She is 5'1, of mixed French and Castilian Spanish ancestry, weighs perhaps a hundred-fifteen pounds but doesn't look it (muscle is dense)
Monique Chevalier-de Calderón
Born in Paris in 1920, Monique is a product of a highly moralistic and socialist upbringing. Her uncle on her mother's side, Lope Aguilar, took her to her first ComIntern meeting when she was twelve, and she has been a member of the Young Communist International ever since. An avid student, she was raised speaking French and Castilian Spanish and learned passable English at an early age. She was always something of a tomboy, being an avid tree climber, swimmer and occasional brawler, much to her parents' chagrin.
In July of 1936, her uncle Lope, concerned about the decaying situation, returned to Spain to visit Monique's Grandmother. Monique, in an impressive display of disobedience even given her known precociousness, managed to sneak out and convince him to take her along. Monique's Grandmother was a member of the Spanish branch of the Comintern (SRI) and had already volunteered as a nurse. They arrived at her Grandmother's house in Madrid just in time to accompany the elderly lady to a local SRI rally. The mood of the rally was electric, tense with awareness that open revolution was imminent. Monique had been raised in a Red family, but this was the first time that she really felt she could see the future of the Party, and the way towards the better world which her parents had always talked about.
The Coup began the next day, and, it was clear that there would be no train back to Paris. Lope joined other men of the Comintern and Republican-supporters when Giral gave the order for the opening of the armories and the distribution of weapons among the civilian population. Monique's Grandmother had registered with the IRA (ComIntern red cross) as a nurse, and Monique refused to be left behind, and once at the aid station her grandmother was appointed to, Monique set about making herself useful.
Unfortunately, the aid stations did see immediate use. When the newly armed civilian Republican loyalists put down the Nationalist troop insurrection in Madrid that week, Lope was killed. Monique found herself accompanying her grandmother (a woman whose stubborness may well have been the source of Monique's own) when the sixty-year old woman joined other members of the ComIntern, bandaging the wounded and ministering to the dying.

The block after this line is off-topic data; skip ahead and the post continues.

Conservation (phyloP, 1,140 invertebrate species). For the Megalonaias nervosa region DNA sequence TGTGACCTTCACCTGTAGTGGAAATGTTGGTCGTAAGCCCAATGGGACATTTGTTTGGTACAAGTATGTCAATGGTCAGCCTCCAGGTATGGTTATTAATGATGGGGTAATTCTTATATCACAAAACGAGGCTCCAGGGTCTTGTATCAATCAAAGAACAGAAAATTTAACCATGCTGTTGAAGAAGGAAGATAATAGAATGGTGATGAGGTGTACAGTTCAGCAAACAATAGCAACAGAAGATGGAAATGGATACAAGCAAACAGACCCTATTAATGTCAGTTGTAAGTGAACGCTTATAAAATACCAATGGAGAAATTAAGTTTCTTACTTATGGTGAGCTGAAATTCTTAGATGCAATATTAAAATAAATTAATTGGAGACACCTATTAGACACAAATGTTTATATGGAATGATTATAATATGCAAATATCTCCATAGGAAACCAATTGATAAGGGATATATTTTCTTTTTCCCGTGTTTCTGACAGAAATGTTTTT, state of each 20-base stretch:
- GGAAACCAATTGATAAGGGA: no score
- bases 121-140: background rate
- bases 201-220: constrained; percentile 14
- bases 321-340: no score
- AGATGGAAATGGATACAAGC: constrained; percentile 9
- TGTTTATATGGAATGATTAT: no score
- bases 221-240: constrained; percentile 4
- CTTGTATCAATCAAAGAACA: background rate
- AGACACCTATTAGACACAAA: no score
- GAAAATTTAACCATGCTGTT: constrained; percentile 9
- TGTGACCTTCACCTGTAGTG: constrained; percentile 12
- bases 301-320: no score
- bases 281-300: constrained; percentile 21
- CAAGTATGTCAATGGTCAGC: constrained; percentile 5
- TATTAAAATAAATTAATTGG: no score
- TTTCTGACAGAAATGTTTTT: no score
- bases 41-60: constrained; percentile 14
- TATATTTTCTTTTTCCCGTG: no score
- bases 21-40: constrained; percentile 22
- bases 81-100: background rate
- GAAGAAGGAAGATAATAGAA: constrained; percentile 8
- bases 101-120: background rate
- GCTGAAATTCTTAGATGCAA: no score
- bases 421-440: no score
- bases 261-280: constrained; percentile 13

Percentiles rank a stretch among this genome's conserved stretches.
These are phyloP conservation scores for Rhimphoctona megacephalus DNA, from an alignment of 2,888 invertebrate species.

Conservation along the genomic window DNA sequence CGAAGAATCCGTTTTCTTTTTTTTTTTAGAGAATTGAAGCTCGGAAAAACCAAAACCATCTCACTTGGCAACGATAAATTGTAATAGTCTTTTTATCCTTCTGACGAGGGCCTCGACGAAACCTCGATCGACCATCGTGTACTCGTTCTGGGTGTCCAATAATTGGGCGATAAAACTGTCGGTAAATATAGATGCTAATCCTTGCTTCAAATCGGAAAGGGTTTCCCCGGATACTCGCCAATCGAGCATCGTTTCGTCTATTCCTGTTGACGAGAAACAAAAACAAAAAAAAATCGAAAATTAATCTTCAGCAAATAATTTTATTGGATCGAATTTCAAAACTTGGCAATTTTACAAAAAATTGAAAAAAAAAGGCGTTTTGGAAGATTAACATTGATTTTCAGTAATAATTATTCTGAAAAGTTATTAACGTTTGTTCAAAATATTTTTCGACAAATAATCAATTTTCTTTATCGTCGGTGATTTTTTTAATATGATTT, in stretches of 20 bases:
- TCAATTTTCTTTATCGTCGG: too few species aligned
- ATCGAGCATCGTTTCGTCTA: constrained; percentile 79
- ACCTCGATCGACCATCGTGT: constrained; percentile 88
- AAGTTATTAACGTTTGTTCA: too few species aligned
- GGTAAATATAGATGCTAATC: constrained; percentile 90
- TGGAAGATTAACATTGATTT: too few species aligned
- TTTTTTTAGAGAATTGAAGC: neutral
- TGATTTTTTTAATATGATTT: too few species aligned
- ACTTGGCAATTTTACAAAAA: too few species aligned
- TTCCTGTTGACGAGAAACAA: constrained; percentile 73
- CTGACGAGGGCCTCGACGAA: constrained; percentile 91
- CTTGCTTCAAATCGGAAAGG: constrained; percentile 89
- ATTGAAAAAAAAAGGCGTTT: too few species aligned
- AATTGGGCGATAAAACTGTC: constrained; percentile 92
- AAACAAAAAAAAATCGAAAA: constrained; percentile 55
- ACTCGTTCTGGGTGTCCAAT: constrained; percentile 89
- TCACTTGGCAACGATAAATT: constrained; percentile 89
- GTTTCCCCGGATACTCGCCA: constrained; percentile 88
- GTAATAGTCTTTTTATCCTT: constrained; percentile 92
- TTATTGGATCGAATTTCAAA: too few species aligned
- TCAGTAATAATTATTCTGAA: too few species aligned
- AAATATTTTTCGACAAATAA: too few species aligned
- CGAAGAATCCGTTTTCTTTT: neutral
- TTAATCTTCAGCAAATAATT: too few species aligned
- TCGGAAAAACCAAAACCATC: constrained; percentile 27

The Republicans controlled most of the Southwest of Spain but were barely holding onto Madrid. In the night, the sound of cannon in the distance never truly ceased. Rumors came that the Nationalists were about to invade, food became scarce in the city and several units were mustered by various Republican groups including anarchist and communist regiments. As the month wore on, Monique's grandmother appeared to become convinced (as many residents did) that the fall of Madrid was imminent. She encouraged Monique to find a way out.
On July 31st the SRI ComIntern announced the formation of the Batallón Femenino del 5th Regimiento de Milicias Populares
- the Fifth People's Militia Regiment's Women's Battalion. Monique was far from the only fifteen-year old girl that day who lied about her age and received a uniform and a rifle. The women were trained alongside the men, receiving the same drills and the same weapons, and within a month Monique found herself in the front lines, bitterly holding to the shallow trenches West of the city, and by the end of the year falling back into the city itself, contesting the Nationalists and their German and Italian Fascista
allies street by street and house by house. Monique had discovered a new skill; she was an exceptionally calm and collected rifle shot, and while never trained in the art of sniping she became a fairly successful self-taught hunter of Nationalist officers. Some evenings, she received permission to visit her weary grandmother. The elderly woman was being worn down even as the city was. There were too many deaths at the stations; the bodies were stacking up, and medical supplies were few and far between.
By the end of the year, Monique was a dedicated veteran of the Spanish Red Army, so used to the grindingly incessant combat and the never-ending exchange of gunfire along the trenches of the front line that she could sleep through a German air raid or an artillery salvo. The city of Madrid was divided and surrounded, and would remain so until the end of the war. Monique celebrated her sixteenth and seventeenth birthdays among her comrades in the trenches.
By 1938, the majority of the Batallón Femenino
had broken up and become interspersed with other Red brigades (as had many other units due to casualties). Although she held no official rank, Monique became an outspoken and recognized representative of the Communist International Brigades and local SRI fighters in her zone, frequently traveling back and forth between the front and the Salamanca district where the Republican army headquarters were located. She spoke often on behalf of other troops left leaderless in the chaotic tangle created by the absorption of the myriad different international and militia units and the loss of officers during the long siege. Her grandmother, who had been in the ComIntern since its founding, wrote several letters to the immediate staff, urging them to give more attention to integrating the fragmented brigades, and Monique, who delivered the letters, found herself sharing in some of the respect which her grandmother's name and Party rank commanded in the ComIntern.